Wednesday Book: Why one day is like any other

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there is a famous cartoon showing two hippopotamuses wallowing in a huge expanse of water with nothing else in sight. One of the hippos is saying to the other: "I keep thinking it's Tuesday".

After reading David Ewing Duncan's captivating account of the history of man's attempts to compute time, my respect for the hippo increases. For the tale of the calendrists of the past 6,000 years confirms that nobody has ever really had much idea of whether it is Tuesday or not.

Duncan's book begins in the 13th century, when a sickly but truculent English friar named Roger Bacon wrote to Pope Clement IV to inform him that the Christian church had its calendar all wrong, and told him what to do to put it right. It took the Roman church another 300 years before they began to realise that Bacon had been right, and Britain got the message only a century and a half later. But, as Duncan demonstrates, such delays have not been unusual in the elaborate interplay between church, science and state that underlies the slow development of our calendar.

The two greatest intellectual achievements of early man are both connected with the passage of time: the realisation that the seasons repeat themselves according to a predictable cycle, and the discovery that having sex causes babies.

These revelations, more than anything else, showed that the world obeyed rules affecting matters months or years ahead. They showed us that the world was predictable and that, to some extent, our futures were controllable.

And that, Duncan lucidly explains, is why the measurement of time and the accurate prediction of the calendar became so important to the Church, from the Council of Nicaea in 324, when the Julian calendar was adopted, to Pope Gregory's adjustment of it in 1582.

"The history of science in the Middle Ages would have been very different if the bishops of Nicaea had decided simply to name a fixed date for Easter," he writes. "Instead, in the wake of Nicaea, Christians developed a complex equation to determine the proper day, forcing time-reckoners to return to something Caesar had dispensed with centuries earlier: a dependence on the moon."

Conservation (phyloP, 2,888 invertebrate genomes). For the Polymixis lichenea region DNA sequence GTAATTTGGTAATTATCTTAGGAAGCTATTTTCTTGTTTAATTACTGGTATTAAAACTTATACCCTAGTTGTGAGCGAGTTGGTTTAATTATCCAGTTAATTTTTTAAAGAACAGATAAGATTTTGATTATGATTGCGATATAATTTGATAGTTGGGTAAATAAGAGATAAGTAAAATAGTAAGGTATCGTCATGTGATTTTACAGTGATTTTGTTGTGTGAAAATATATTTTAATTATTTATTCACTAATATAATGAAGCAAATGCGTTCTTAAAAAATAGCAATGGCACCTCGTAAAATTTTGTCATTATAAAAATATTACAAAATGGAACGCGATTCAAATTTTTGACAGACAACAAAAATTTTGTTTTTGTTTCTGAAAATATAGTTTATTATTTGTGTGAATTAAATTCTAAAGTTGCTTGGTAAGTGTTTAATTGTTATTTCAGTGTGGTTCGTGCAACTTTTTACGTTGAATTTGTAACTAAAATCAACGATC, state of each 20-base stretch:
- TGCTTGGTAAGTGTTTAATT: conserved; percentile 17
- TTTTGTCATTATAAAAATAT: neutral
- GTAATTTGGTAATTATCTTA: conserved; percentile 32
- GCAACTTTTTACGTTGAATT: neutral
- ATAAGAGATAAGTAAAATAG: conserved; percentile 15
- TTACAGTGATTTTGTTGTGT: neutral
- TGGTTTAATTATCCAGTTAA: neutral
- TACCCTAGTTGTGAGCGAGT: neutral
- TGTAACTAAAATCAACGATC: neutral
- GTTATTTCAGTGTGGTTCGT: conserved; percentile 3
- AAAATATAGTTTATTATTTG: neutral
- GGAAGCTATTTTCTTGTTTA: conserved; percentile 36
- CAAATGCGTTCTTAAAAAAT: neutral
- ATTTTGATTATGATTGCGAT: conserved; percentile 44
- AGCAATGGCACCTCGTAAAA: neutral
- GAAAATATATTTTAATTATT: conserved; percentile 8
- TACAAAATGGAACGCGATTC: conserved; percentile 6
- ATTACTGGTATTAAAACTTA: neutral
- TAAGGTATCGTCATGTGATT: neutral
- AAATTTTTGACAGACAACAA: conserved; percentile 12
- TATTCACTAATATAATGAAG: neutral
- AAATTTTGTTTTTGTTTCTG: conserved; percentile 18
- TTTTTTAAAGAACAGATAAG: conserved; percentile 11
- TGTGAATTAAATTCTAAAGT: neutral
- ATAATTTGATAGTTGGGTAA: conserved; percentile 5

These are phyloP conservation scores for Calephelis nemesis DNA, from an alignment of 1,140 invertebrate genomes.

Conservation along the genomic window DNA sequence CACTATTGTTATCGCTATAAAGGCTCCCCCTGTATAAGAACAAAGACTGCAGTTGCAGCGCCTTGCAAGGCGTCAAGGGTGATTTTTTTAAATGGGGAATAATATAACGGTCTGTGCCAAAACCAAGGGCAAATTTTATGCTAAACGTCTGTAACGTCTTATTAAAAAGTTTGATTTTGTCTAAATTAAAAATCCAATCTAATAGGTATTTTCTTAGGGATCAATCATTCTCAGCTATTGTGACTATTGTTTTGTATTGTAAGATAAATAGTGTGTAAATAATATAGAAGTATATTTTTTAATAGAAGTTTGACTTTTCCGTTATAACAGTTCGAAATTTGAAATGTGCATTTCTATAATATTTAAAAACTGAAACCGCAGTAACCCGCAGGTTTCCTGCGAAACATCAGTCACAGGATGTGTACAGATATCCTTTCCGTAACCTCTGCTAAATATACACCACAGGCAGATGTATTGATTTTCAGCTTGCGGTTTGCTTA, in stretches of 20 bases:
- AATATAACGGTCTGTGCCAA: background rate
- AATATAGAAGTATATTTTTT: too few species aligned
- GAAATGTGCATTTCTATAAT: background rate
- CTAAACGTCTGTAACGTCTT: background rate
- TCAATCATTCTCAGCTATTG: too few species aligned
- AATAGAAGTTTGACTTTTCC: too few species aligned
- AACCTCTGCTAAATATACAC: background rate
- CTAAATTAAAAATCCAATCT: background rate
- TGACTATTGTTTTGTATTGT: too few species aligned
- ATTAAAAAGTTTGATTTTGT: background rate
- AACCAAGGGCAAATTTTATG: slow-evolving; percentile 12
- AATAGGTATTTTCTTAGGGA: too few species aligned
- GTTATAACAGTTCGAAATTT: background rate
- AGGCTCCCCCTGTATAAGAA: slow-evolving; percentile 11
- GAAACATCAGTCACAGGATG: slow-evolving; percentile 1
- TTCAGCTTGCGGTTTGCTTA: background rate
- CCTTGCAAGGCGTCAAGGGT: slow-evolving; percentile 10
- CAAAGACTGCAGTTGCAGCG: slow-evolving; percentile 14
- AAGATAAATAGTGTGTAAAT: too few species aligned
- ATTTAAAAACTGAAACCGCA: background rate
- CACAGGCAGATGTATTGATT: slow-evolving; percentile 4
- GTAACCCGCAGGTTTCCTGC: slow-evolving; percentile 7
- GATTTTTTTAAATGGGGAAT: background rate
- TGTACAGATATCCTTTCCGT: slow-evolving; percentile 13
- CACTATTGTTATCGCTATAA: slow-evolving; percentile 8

The problem was that the date of the Crucifixion - the most important Christian feast - was known only by reference to the Jewish lunar calendar: the first Sunday after the first full moon after the spring equinox. The trouble here is that 12 lunar months add up to just over 354 days - 11 short of a solar year. Fiddling with this discrepancy played an important part in the history of medieval Christianity. Duncan attributes the Julian (solar) calendar to Caesar's love for Cleopatra, who apparently told him about the secret of leap years (which the Egyptians had known for centuries) during a dull moment in their affair. So Julius Caesar recalibrated the Roman calendar, and gave us an extra day every fourth February.

Compared with the inexact measurements of everything else in the Middle Ages, the correctness of the calendar - so important to the Christian Church as an indication of the mind of God - was astounding. Caesar's figure of 365.25 days was less than .01 of a day out. What other measurement of the time was correct to four significant figures? And when a slippage was noticed in the predictions of the equinoxes and the full moons on which Easter was based, Pope Gregory made his amendment specifying that century years would not be leap, except for every fourth one. (So 1600 and 2000 are leap years according to the new system, but 1700, 1800 and 1900 were not). That adjustment gave a year so accurate that it will not have slipped out by a whole day until the year 4909.

But to come back to the hippo's problem: was yesterday really Tuesday? The seven-day week was bequeathed by the Babylonians, who assigned the days to planet-gods. If they had known that there were nine planets in the Solar System, we'd now have a nine-day week. One of the many fascinating facts I learnt from this book was why Sunday follows Saturday:

"The order of the day names themselves comes from ancient Mesopotamian astrologers' attaching a planet-god to preside over each hour of the day, arranged according to their correct cosmological order. For instance, Saturn controlled the first hour of Saturn's day (Saturday), followed in its second hour by Jupiter, then by Mars, the Sun, Venus, Mercury and the moon. In the eighth hour the cycle started again with Saturn and the progression repeated until the 24th hour of the day, which happened to fall to Mars. Because the next hour in the cycle - the first hour of the new day - belonged to the sun god, the day after Saturday was called Sunday."

So it might as well be Tuesday after all. Forget Stephen Hawking: The calendar is a brief history of time that we can all understand and enjoy.